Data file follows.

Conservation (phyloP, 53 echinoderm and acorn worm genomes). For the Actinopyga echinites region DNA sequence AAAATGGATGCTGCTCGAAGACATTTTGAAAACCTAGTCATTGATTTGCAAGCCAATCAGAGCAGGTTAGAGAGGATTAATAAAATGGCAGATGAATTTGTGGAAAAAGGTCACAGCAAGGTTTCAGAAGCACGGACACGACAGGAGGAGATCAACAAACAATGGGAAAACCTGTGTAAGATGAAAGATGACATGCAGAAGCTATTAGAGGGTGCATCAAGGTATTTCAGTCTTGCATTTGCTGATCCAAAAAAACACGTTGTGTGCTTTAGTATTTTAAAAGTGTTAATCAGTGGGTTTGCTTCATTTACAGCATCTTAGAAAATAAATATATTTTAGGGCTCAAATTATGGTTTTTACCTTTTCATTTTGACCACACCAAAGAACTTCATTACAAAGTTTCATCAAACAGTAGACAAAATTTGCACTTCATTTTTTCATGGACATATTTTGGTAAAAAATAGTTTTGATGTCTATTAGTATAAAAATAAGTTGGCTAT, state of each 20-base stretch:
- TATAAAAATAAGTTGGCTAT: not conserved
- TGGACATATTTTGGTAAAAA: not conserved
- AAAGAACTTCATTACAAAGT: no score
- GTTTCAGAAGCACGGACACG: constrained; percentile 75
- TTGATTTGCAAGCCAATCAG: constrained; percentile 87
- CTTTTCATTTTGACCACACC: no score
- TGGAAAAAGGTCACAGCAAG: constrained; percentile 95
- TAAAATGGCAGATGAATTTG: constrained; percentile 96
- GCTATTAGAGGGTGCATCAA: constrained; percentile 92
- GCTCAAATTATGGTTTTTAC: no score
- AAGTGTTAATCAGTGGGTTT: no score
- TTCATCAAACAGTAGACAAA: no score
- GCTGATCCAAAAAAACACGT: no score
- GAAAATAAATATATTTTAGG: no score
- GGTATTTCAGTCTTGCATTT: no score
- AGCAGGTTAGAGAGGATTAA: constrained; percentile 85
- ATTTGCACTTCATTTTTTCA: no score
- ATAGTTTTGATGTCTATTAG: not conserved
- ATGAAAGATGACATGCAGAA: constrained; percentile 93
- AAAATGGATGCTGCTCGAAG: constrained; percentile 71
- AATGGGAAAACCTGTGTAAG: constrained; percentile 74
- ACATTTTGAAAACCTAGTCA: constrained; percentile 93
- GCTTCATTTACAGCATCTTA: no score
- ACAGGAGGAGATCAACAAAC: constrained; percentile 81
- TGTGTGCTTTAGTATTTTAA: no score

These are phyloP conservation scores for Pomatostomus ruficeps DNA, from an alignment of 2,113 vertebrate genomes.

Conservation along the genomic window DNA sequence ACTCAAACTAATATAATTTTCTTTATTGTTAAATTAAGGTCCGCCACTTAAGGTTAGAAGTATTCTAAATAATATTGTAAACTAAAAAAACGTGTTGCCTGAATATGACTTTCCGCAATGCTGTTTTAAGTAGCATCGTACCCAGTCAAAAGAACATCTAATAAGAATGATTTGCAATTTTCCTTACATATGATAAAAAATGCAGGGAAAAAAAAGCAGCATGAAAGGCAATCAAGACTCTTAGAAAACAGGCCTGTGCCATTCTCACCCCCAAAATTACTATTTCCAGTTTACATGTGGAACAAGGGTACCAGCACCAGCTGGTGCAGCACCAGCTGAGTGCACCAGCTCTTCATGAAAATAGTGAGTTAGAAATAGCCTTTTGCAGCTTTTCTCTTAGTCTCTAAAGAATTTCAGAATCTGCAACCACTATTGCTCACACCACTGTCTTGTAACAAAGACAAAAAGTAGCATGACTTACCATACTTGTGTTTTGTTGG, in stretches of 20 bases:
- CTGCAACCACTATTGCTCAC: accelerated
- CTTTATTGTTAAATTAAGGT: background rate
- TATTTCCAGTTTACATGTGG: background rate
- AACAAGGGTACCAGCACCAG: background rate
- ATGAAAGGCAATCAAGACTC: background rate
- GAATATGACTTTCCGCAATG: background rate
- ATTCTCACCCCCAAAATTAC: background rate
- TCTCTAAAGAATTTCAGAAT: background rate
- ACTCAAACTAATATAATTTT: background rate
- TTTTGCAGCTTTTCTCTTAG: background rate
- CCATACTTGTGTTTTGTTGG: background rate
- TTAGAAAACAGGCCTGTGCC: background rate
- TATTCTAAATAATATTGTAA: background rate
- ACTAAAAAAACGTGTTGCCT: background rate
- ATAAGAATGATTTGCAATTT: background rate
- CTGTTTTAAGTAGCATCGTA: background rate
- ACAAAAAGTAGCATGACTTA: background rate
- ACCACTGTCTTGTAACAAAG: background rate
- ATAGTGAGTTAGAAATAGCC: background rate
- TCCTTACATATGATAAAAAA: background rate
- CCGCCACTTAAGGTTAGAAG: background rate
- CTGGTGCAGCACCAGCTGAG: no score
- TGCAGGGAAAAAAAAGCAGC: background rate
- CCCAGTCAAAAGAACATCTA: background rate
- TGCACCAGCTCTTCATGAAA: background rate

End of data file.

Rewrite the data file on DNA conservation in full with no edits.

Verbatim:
Conservation (phyloP, 53 echinoderm and acorn worm genomes). For the Actinopyga echinites region DNA sequence AAAATGGATGCTGCTCGAAGACATTTTGAAAACCTAGTCATTGATTTGCAAGCCAATCAGAGCAGGTTAGAGAGGATTAATAAAATGGCAGATGAATTTGTGGAAAAAGGTCACAGCAAGGTTTCAGAAGCACGGACACGACAGGAGGAGATCAACAAACAATGGGAAAACCTGTGTAAGATGAAAGATGACATGCAGAAGCTATTAGAGGGTGCATCAAGGTATTTCAGTCTTGCATTTGCTGATCCAAAAAAACACGTTGTGTGCTTTAGTATTTTAAAAGTGTTAATCAGTGGGTTTGCTTCATTTACAGCATCTTAGAAAATAAATATATTTTAGGGCTCAAATTATGGTTTTTACCTTTTCATTTTGACCACACCAAAGAACTTCATTACAAAGTTTCATCAAACAGTAGACAAAATTTGCACTTCATTTTTTCATGGACATATTTTGGTAAAAAATAGTTTTGATGTCTATTAGTATAAAAATAAGTTGGCTAT, state of each 20-base stretch:
- TATAAAAATAAGTTGGCTAT: not conserved
- TGGACATATTTTGGTAAAAA: not conserved
- AAAGAACTTCATTACAAAGT: no score
- GTTTCAGAAGCACGGACACG: constrained; percentile 75
- TTGATTTGCAAGCCAATCAG: constrained; percentile 87
- CTTTTCATTTTGACCACACC: no score
- TGGAAAAAGGTCACAGCAAG: constrained; percentile 95
- TAAAATGGCAGATGAATTTG: constrained; percentile 96
- GCTATTAGAGGGTGCATCAA: constrained; percentile 92
- GCTCAAATTATGGTTTTTAC: no score
- AAGTGTTAATCAGTGGGTTT: no score
- TTCATCAAACAGTAGACAAA: no score
- GCTGATCCAAAAAAACACGT: no score
- GAAAATAAATATATTTTAGG: no score
- GGTATTTCAGTCTTGCATTT: no score
- AGCAGGTTAGAGAGGATTAA: constrained; percentile 85
- ATTTGCACTTCATTTTTTCA: no score
- ATAGTTTTGATGTCTATTAG: not conserved
- ATGAAAGATGACATGCAGAA: constrained; percentile 93
- AAAATGGATGCTGCTCGAAG: constrained; percentile 71
- AATGGGAAAACCTGTGTAAG: constrained; percentile 74
- ACATTTTGAAAACCTAGTCA: constrained; percentile 93
- GCTTCATTTACAGCATCTTA: no score
- ACAGGAGGAGATCAACAAAC: constrained; percentile 81
- TGTGTGCTTTAGTATTTTAA: no score

These are phyloP conservation scores for Pomatostomus ruficeps DNA, from an alignment of 2,113 vertebrate genomes.

Conservation along the genomic window DNA sequence ACTCAAACTAATATAATTTTCTTTATTGTTAAATTAAGGTCCGCCACTTAAGGTTAGAAGTATTCTAAATAATATTGTAAACTAAAAAAACGTGTTGCCTGAATATGACTTTCCGCAATGCTGTTTTAAGTAGCATCGTACCCAGTCAAAAGAACATCTAATAAGAATGATTTGCAATTTTCCTTACATATGATAAAAAATGCAGGGAAAAAAAAGCAGCATGAAAGGCAATCAAGACTCTTAGAAAACAGGCCTGTGCCATTCTCACCCCCAAAATTACTATTTCCAGTTTACATGTGGAACAAGGGTACCAGCACCAGCTGGTGCAGCACCAGCTGAGTGCACCAGCTCTTCATGAAAATAGTGAGTTAGAAATAGCCTTTTGCAGCTTTTCTCTTAGTCTCTAAAGAATTTCAGAATCTGCAACCACTATTGCTCACACCACTGTCTTGTAACAAAGACAAAAAGTAGCATGACTTACCATACTTGTGTTTTGTTGG, in stretches of 20 bases:
- CTGCAACCACTATTGCTCAC: accelerated
- CTTTATTGTTAAATTAAGGT: background rate
- TATTTCCAGTTTACATGTGG: background rate
- AACAAGGGTACCAGCACCAG: background rate
- ATGAAAGGCAATCAAGACTC: background rate
- GAATATGACTTTCCGCAATG: background rate
- ATTCTCACCCCCAAAATTAC: background rate
- TCTCTAAAGAATTTCAGAAT: background rate
- ACTCAAACTAATATAATTTT: background rate
- TTTTGCAGCTTTTCTCTTAG: background rate
- CCATACTTGTGTTTTGTTGG: background rate
- TTAGAAAACAGGCCTGTGCC: background rate
- TATTCTAAATAATATTGTAA: background rate
- ACTAAAAAAACGTGTTGCCT: background rate
- ATAAGAATGATTTGCAATTT: background rate
- CTGTTTTAAGTAGCATCGTA: background rate
- ACAAAAAGTAGCATGACTTA: background rate
- ACCACTGTCTTGTAACAAAG: background rate
- ATAGTGAGTTAGAAATAGCC: background rate
- TCCTTACATATGATAAAAAA: background rate
- CCGCCACTTAAGGTTAGAAG: background rate
- CTGGTGCAGCACCAGCTGAG: no score
- TGCAGGGAAAAAAAAGCAGC: background rate
- CCCAGTCAAAAGAACATCTA: background rate
- TGCACCAGCTCTTCATGAAA: background rate